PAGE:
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The aurora (plural aurorae) borealis has many other names: northern lights, northern polar lights, polar lights, and more. An aurora borealis is light seen in the sky, nearly always at night, in the northern hemisphere, commonly green but also red and (rarely) other colors; often in the shape of curtains, sheets, or a diffuse glow (when seen from the ground). Northern lights are most often seen at high latitudes – Alaska, Canada, northern Scandinavia, Greenland, Siberia, and Iceland – and during maxima in the solar cycle.
Aurora australis – southern lights – is the corresponding southern hemisphere phenomenon.
Seeing a bright auroral display may be on your list of ‘things to see before I die’! Yep, they are nature’s light show par excellence.
Aurora borealis occur in the Earth’s ionosphere, and result from collisions between energetic electrons (sometimes also protons, and even heavier charged particles) and atoms and molecules in the upper atmosphere. The ultimate origin of the energy which powers the aurora borealis is the Sun – via the solar wind – and the Earth’s magnetic field. Interactions between the solar wind (which carries its own tangled magnetic fields) and the Earth’s magnetic field may cause electrons (and other particles) to be trapped and accelerated; those particles which do not escape ‘downstream’ to the magnetic tail ‘touch down’ in the atmosphere, close to the north magnetic pole.
The different colors come from different atoms or ions; green and red from atomic oxygen, nitrogen ions and molecules make some pinkish-reds and blue-violet; purple is the appearance of combined colors from nitrogen ions and helium; neon produces the very rare orange. The ionosphere is home to most aurorae borealis, with 100-300 km being typical (this is where green is usually seen, with red at the top); however, some particularly energetic particles penetrate much deeper into the atmosphere, down to perhaps 80 km or lower (purple often comes from here).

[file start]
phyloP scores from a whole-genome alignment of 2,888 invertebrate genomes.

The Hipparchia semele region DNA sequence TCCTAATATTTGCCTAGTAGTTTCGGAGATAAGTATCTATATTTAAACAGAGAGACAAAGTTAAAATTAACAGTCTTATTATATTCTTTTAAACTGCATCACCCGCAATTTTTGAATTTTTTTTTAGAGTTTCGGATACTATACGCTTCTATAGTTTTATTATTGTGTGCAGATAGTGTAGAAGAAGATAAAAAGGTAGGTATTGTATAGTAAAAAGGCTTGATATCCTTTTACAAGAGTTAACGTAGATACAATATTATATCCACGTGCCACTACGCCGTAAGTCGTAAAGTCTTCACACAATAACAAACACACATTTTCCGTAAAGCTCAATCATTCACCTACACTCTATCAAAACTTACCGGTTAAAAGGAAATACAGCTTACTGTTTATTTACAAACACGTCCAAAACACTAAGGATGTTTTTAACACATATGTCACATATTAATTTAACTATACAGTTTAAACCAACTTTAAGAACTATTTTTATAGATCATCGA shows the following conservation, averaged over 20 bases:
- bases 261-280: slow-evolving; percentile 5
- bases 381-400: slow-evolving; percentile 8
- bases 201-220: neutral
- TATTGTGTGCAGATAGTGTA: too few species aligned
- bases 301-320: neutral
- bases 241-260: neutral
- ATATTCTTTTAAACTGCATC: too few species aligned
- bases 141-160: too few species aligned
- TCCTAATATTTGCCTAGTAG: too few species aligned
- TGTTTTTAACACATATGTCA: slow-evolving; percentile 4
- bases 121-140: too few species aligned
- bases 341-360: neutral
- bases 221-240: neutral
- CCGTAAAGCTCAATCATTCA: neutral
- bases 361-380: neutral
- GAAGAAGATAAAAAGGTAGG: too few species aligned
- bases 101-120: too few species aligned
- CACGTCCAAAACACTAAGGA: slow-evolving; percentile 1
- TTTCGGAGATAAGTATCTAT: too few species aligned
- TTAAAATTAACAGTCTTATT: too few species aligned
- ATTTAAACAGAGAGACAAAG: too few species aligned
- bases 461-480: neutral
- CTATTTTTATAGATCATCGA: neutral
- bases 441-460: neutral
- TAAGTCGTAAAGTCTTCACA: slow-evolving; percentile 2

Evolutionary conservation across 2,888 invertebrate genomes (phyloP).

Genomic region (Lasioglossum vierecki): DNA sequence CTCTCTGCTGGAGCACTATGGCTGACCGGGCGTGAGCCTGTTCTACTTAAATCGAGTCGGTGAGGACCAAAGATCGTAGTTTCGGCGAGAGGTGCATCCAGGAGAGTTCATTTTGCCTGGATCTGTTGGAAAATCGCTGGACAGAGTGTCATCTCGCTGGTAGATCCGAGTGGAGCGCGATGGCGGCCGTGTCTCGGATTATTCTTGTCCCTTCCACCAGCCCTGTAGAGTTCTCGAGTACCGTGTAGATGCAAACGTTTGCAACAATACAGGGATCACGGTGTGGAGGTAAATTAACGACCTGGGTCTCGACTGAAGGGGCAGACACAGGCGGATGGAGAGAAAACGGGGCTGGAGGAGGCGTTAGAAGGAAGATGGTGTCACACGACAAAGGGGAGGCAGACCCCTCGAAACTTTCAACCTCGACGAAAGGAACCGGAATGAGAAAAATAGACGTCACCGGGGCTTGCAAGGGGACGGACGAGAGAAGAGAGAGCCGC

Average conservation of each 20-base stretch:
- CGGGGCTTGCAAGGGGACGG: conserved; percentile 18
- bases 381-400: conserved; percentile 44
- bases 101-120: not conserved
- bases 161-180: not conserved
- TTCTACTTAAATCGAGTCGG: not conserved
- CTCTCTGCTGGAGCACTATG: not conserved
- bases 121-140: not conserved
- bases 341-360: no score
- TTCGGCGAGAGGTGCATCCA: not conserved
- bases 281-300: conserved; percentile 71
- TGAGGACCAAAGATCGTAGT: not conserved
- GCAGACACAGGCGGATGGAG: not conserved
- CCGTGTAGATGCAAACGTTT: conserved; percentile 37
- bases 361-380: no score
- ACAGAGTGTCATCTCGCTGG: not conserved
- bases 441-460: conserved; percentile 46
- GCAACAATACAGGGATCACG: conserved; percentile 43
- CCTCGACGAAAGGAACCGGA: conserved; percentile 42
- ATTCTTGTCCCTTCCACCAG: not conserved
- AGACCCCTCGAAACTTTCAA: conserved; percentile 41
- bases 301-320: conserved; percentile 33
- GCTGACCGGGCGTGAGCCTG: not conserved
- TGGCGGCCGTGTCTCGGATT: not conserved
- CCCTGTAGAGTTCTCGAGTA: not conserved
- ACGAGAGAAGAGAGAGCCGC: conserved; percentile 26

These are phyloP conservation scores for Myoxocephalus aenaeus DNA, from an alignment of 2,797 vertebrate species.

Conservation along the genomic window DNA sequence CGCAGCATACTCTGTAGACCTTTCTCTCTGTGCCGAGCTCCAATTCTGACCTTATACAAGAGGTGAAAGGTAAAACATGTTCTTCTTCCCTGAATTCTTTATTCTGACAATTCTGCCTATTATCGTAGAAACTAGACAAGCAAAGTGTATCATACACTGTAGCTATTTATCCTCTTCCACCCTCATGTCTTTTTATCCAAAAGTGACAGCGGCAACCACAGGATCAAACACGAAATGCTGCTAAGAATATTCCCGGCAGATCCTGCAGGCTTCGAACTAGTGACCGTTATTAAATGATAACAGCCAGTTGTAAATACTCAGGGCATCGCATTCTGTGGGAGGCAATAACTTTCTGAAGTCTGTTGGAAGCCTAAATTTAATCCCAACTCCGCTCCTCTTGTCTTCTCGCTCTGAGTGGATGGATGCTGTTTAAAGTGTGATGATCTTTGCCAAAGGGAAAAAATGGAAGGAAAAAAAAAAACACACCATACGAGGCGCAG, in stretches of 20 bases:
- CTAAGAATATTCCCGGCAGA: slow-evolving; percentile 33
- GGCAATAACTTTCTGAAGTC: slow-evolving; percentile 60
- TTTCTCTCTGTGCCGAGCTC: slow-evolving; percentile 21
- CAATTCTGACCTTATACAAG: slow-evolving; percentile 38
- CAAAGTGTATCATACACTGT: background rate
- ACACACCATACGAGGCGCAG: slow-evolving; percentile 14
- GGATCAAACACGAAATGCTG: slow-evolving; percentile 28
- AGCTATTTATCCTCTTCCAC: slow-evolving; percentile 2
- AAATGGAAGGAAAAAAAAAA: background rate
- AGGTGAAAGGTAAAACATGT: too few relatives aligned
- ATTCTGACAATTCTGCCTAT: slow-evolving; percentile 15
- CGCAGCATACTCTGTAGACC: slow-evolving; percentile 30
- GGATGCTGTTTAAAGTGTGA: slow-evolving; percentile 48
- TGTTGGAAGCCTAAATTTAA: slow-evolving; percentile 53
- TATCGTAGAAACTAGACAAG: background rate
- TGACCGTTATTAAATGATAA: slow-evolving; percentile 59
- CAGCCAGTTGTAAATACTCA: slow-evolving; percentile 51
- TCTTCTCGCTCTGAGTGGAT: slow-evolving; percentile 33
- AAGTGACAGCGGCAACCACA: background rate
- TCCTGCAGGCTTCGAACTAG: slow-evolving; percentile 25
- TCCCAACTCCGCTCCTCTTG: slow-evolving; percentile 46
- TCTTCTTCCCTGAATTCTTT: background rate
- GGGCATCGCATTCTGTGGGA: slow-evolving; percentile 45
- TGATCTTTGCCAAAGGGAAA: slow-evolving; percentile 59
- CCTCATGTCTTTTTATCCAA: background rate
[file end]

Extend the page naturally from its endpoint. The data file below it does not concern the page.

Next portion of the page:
Viewed from space, when the northern lights are intense they appear as a ring (an oval actually), the auroral zone, with the north magnetic pole near the center.
The University of Alaska Fairbanks’ Geophysical Institute has a good FAQ on the aurora borealis.
Magnetic fields plus solar wind … so you’d expect aurorae on Jupiter and Saturn, right? And auroral displays around the magnetic poles of these planets are now well documented. Aurorae have also been imaged on Venus, Mars, Uranus, Neptune, and even Io.
Some Universe Today stories on aurorae – borealis, australis, … and extra-terrestrial: What are the Northern Lights?, Aurora Reports from Around the World, Behind the Power and Beauty of the Northern Lights, Northern & Southern Aurorae Are Siblings, But Not Twins, Two Rockets Fly Through Auroral Arc, Chandra Looks at the Earth’s Aurora, First Aurora Seen on Mars, and Saturn’s “Dualing” Aurorae.